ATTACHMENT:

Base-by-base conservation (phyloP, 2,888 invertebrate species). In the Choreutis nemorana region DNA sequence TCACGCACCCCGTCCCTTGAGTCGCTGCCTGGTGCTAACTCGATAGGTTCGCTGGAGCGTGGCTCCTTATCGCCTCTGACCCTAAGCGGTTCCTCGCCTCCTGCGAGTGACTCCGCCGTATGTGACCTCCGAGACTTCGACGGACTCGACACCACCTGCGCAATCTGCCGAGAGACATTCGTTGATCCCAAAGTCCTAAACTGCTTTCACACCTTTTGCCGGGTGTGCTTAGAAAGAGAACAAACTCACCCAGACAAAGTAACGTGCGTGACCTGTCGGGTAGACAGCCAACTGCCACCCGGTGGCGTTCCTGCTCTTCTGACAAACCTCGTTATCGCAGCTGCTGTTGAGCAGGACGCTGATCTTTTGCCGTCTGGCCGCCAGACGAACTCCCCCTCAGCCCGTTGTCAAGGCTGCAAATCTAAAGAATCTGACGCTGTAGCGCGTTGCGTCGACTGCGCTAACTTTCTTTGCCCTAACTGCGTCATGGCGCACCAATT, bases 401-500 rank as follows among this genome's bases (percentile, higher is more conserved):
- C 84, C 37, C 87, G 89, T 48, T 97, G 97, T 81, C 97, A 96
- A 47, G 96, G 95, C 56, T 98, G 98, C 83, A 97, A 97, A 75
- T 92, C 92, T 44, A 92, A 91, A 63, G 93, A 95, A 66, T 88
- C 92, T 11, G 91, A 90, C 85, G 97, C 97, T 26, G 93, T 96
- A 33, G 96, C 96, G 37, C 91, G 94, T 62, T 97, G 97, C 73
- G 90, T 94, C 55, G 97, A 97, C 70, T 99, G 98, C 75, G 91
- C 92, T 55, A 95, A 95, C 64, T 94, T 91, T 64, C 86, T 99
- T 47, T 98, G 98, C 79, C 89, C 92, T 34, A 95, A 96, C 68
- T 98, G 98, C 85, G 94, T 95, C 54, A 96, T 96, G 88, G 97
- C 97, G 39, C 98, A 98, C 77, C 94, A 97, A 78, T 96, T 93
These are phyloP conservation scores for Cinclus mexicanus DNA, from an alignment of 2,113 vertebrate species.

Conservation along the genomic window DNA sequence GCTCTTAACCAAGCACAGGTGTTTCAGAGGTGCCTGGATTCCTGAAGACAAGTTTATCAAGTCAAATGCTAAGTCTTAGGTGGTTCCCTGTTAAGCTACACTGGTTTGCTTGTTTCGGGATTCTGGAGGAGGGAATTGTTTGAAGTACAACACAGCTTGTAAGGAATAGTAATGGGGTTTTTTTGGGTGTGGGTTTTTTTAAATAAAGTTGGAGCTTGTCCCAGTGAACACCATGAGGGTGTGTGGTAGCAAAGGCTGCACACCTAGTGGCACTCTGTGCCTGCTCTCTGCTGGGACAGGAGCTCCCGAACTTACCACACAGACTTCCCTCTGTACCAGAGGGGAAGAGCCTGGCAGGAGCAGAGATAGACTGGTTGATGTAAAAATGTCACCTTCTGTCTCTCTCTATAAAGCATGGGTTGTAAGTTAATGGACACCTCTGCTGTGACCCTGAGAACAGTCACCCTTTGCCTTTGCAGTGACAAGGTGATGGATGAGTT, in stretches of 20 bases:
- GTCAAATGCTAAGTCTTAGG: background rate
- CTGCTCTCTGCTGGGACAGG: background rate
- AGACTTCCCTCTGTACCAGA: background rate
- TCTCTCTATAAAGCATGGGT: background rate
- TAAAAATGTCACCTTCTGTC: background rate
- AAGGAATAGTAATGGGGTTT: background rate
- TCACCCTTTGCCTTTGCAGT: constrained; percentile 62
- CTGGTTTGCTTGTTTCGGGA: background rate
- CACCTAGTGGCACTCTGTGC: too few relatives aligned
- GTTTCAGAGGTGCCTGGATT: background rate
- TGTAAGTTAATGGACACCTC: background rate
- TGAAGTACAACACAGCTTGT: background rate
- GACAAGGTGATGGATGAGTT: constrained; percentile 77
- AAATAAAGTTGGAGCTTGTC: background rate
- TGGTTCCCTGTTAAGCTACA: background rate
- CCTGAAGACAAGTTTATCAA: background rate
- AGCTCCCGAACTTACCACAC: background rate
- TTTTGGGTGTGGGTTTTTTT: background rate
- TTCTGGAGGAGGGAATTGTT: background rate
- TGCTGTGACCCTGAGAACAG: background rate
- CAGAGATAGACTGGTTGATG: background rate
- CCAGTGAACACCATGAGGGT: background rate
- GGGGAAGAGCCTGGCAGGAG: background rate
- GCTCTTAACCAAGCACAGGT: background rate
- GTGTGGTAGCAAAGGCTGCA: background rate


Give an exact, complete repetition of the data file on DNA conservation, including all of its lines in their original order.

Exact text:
Base-by-base conservation (phyloP, 2,888 invertebrate species). In the Choreutis nemorana region DNA sequence TCACGCACCCCGTCCCTTGAGTCGCTGCCTGGTGCTAACTCGATAGGTTCGCTGGAGCGTGGCTCCTTATCGCCTCTGACCCTAAGCGGTTCCTCGCCTCCTGCGAGTGACTCCGCCGTATGTGACCTCCGAGACTTCGACGGACTCGACACCACCTGCGCAATCTGCCGAGAGACATTCGTTGATCCCAAAGTCCTAAACTGCTTTCACACCTTTTGCCGGGTGTGCTTAGAAAGAGAACAAACTCACCCAGACAAAGTAACGTGCGTGACCTGTCGGGTAGACAGCCAACTGCCACCCGGTGGCGTTCCTGCTCTTCTGACAAACCTCGTTATCGCAGCTGCTGTTGAGCAGGACGCTGATCTTTTGCCGTCTGGCCGCCAGACGAACTCCCCCTCAGCCCGTTGTCAAGGCTGCAAATCTAAAGAATCTGACGCTGTAGCGCGTTGCGTCGACTGCGCTAACTTTCTTTGCCCTAACTGCGTCATGGCGCACCAATT, bases 401-500 rank as follows among this genome's bases (percentile, higher is more conserved):
- C 84, C 37, C 87, G 89, T 48, T 97, G 97, T 81, C 97, A 96
- A 47, G 96, G 95, C 56, T 98, G 98, C 83, A 97, A 97, A 75
- T 92, C 92, T 44, A 92, A 91, A 63, G 93, A 95, A 66, T 88
- C 92, T 11, G 91, A 90, C 85, G 97, C 97, T 26, G 93, T 96
- A 33, G 96, C 96, G 37, C 91, G 94, T 62, T 97, G 97, C 73
- G 90, T 94, C 55, G 97, A 97, C 70, T 99, G 98, C 75, G 91
- C 92, T 55, A 95, A 95, C 64, T 94, T 91, T 64, C 86, T 99
- T 47, T 98, G 98, C 79, C 89, C 92, T 34, A 95, A 96, C 68
- T 98, G 98, C 85, G 94, T 95, C 54, A 96, T 96, G 88, G 97
- C 97, G 39, C 98, A 98, C 77, C 94, A 97, A 78, T 96, T 93
These are phyloP conservation scores for Cinclus mexicanus DNA, from an alignment of 2,113 vertebrate species.

Conservation along the genomic window DNA sequence GCTCTTAACCAAGCACAGGTGTTTCAGAGGTGCCTGGATTCCTGAAGACAAGTTTATCAAGTCAAATGCTAAGTCTTAGGTGGTTCCCTGTTAAGCTACACTGGTTTGCTTGTTTCGGGATTCTGGAGGAGGGAATTGTTTGAAGTACAACACAGCTTGTAAGGAATAGTAATGGGGTTTTTTTGGGTGTGGGTTTTTTTAAATAAAGTTGGAGCTTGTCCCAGTGAACACCATGAGGGTGTGTGGTAGCAAAGGCTGCACACCTAGTGGCACTCTGTGCCTGCTCTCTGCTGGGACAGGAGCTCCCGAACTTACCACACAGACTTCCCTCTGTACCAGAGGGGAAGAGCCTGGCAGGAGCAGAGATAGACTGGTTGATGTAAAAATGTCACCTTCTGTCTCTCTCTATAAAGCATGGGTTGTAAGTTAATGGACACCTCTGCTGTGACCCTGAGAACAGTCACCCTTTGCCTTTGCAGTGACAAGGTGATGGATGAGTT, in stretches of 20 bases:
- GTCAAATGCTAAGTCTTAGG: background rate
- CTGCTCTCTGCTGGGACAGG: background rate
- AGACTTCCCTCTGTACCAGA: background rate
- TCTCTCTATAAAGCATGGGT: background rate
- TAAAAATGTCACCTTCTGTC: background rate
- AAGGAATAGTAATGGGGTTT: background rate
- TCACCCTTTGCCTTTGCAGT: constrained; percentile 62
- CTGGTTTGCTTGTTTCGGGA: background rate
- CACCTAGTGGCACTCTGTGC: too few relatives aligned
- GTTTCAGAGGTGCCTGGATT: background rate
- TGTAAGTTAATGGACACCTC: background rate
- TGAAGTACAACACAGCTTGT: background rate
- GACAAGGTGATGGATGAGTT: constrained; percentile 77
- AAATAAAGTTGGAGCTTGTC: background rate
- TGGTTCCCTGTTAAGCTACA: background rate
- CCTGAAGACAAGTTTATCAA: background rate
- AGCTCCCGAACTTACCACAC: background rate
- TTTTGGGTGTGGGTTTTTTT: background rate
- TTCTGGAGGAGGGAATTGTT: background rate
- TGCTGTGACCCTGAGAACAG: background rate
- CAGAGATAGACTGGTTGATG: background rate
- CCAGTGAACACCATGAGGGT: background rate
- GGGGAAGAGCCTGGCAGGAG: background rate
- GCTCTTAACCAAGCACAGGT: background rate
- GTGTGGTAGCAAAGGCTGCA: background rate